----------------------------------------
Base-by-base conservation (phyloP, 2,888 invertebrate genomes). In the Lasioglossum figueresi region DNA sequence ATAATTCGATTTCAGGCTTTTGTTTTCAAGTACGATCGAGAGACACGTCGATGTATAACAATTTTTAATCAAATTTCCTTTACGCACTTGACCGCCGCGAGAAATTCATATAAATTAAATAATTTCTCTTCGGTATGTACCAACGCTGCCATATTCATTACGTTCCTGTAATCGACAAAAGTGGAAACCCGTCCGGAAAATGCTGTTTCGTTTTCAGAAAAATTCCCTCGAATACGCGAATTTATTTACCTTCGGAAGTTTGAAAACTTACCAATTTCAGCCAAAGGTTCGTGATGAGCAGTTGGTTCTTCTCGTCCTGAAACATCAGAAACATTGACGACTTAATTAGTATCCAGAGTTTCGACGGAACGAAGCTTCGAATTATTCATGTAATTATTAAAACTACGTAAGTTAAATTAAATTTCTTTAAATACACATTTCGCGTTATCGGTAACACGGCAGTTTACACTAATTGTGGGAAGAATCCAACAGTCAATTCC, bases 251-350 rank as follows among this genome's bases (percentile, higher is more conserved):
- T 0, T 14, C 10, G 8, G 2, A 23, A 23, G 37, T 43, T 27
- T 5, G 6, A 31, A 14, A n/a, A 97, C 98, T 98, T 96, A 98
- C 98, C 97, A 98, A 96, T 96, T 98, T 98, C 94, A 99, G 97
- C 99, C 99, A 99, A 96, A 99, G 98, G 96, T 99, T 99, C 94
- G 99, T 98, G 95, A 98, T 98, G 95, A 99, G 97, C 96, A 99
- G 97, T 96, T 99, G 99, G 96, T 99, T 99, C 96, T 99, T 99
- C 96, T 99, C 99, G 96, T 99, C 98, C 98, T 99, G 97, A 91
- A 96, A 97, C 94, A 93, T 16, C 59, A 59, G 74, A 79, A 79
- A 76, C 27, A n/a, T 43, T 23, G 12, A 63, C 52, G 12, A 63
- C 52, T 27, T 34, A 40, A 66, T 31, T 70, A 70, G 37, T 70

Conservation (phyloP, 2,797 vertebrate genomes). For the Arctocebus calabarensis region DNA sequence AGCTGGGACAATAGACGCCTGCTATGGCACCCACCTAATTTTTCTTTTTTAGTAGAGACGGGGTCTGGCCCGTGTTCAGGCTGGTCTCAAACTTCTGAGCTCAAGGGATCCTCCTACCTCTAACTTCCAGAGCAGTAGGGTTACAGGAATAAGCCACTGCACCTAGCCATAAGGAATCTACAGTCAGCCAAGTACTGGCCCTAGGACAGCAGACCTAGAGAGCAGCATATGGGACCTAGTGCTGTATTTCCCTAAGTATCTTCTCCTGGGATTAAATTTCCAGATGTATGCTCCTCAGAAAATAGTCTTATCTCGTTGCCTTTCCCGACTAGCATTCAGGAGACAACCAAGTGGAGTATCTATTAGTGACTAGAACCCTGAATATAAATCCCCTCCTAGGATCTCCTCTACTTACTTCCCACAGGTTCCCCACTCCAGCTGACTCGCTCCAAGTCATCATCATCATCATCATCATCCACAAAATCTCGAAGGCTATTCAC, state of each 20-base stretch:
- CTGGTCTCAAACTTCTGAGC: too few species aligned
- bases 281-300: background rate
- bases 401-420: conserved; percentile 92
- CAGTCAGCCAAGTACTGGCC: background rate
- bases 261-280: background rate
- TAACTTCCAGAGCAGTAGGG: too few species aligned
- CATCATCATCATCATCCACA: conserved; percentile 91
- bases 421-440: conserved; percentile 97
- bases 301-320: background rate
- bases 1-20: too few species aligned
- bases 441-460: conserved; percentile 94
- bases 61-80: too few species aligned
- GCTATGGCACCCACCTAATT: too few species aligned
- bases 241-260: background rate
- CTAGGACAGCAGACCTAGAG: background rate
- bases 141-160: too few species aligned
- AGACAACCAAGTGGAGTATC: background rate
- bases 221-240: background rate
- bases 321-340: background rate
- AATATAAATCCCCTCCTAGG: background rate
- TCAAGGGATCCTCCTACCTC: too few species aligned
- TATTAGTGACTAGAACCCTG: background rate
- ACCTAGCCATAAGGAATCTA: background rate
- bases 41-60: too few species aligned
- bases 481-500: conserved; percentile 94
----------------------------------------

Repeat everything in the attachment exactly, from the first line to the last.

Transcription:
Base-by-base conservation (phyloP, 2,888 invertebrate genomes). In the Lasioglossum figueresi region DNA sequence ATAATTCGATTTCAGGCTTTTGTTTTCAAGTACGATCGAGAGACACGTCGATGTATAACAATTTTTAATCAAATTTCCTTTACGCACTTGACCGCCGCGAGAAATTCATATAAATTAAATAATTTCTCTTCGGTATGTACCAACGCTGCCATATTCATTACGTTCCTGTAATCGACAAAAGTGGAAACCCGTCCGGAAAATGCTGTTTCGTTTTCAGAAAAATTCCCTCGAATACGCGAATTTATTTACCTTCGGAAGTTTGAAAACTTACCAATTTCAGCCAAAGGTTCGTGATGAGCAGTTGGTTCTTCTCGTCCTGAAACATCAGAAACATTGACGACTTAATTAGTATCCAGAGTTTCGACGGAACGAAGCTTCGAATTATTCATGTAATTATTAAAACTACGTAAGTTAAATTAAATTTCTTTAAATACACATTTCGCGTTATCGGTAACACGGCAGTTTACACTAATTGTGGGAAGAATCCAACAGTCAATTCC, bases 251-350 rank as follows among this genome's bases (percentile, higher is more conserved):
- T 0, T 14, C 10, G 8, G 2, A 23, A 23, G 37, T 43, T 27
- T 5, G 6, A 31, A 14, A n/a, A 97, C 98, T 98, T 96, A 98
- C 98, C 97, A 98, A 96, T 96, T 98, T 98, C 94, A 99, G 97
- C 99, C 99, A 99, A 96, A 99, G 98, G 96, T 99, T 99, C 94
- G 99, T 98, G 95, A 98, T 98, G 95, A 99, G 97, C 96, A 99
- G 97, T 96, T 99, G 99, G 96, T 99, T 99, C 96, T 99, T 99
- C 96, T 99, C 99, G 96, T 99, C 98, C 98, T 99, G 97, A 91
- A 96, A 97, C 94, A 93, T 16, C 59, A 59, G 74, A 79, A 79
- A 76, C 27, A n/a, T 43, T 23, G 12, A 63, C 52, G 12, A 63
- C 52, T 27, T 34, A 40, A 66, T 31, T 70, A 70, G 37, T 70

Conservation (phyloP, 2,797 vertebrate genomes). For the Arctocebus calabarensis region DNA sequence AGCTGGGACAATAGACGCCTGCTATGGCACCCACCTAATTTTTCTTTTTTAGTAGAGACGGGGTCTGGCCCGTGTTCAGGCTGGTCTCAAACTTCTGAGCTCAAGGGATCCTCCTACCTCTAACTTCCAGAGCAGTAGGGTTACAGGAATAAGCCACTGCACCTAGCCATAAGGAATCTACAGTCAGCCAAGTACTGGCCCTAGGACAGCAGACCTAGAGAGCAGCATATGGGACCTAGTGCTGTATTTCCCTAAGTATCTTCTCCTGGGATTAAATTTCCAGATGTATGCTCCTCAGAAAATAGTCTTATCTCGTTGCCTTTCCCGACTAGCATTCAGGAGACAACCAAGTGGAGTATCTATTAGTGACTAGAACCCTGAATATAAATCCCCTCCTAGGATCTCCTCTACTTACTTCCCACAGGTTCCCCACTCCAGCTGACTCGCTCCAAGTCATCATCATCATCATCATCATCCACAAAATCTCGAAGGCTATTCAC, state of each 20-base stretch:
- CTGGTCTCAAACTTCTGAGC: too few species aligned
- bases 281-300: background rate
- bases 401-420: conserved; percentile 92
- CAGTCAGCCAAGTACTGGCC: background rate
- bases 261-280: background rate
- TAACTTCCAGAGCAGTAGGG: too few species aligned
- CATCATCATCATCATCCACA: conserved; percentile 91
- bases 421-440: conserved; percentile 97
- bases 301-320: background rate
- bases 1-20: too few species aligned
- bases 441-460: conserved; percentile 94
- bases 61-80: too few species aligned
- GCTATGGCACCCACCTAATT: too few species aligned
- bases 241-260: background rate
- CTAGGACAGCAGACCTAGAG: background rate
- bases 141-160: too few species aligned
- AGACAACCAAGTGGAGTATC: background rate
- bases 221-240: background rate
- bases 321-340: background rate
- AATATAAATCCCCTCCTAGG: background rate
- TCAAGGGATCCTCCTACCTC: too few species aligned
- TATTAGTGACTAGAACCCTG: background rate
- ACCTAGCCATAAGGAATCTA: background rate
- bases 41-60: too few species aligned
- bases 481-500: conserved; percentile 94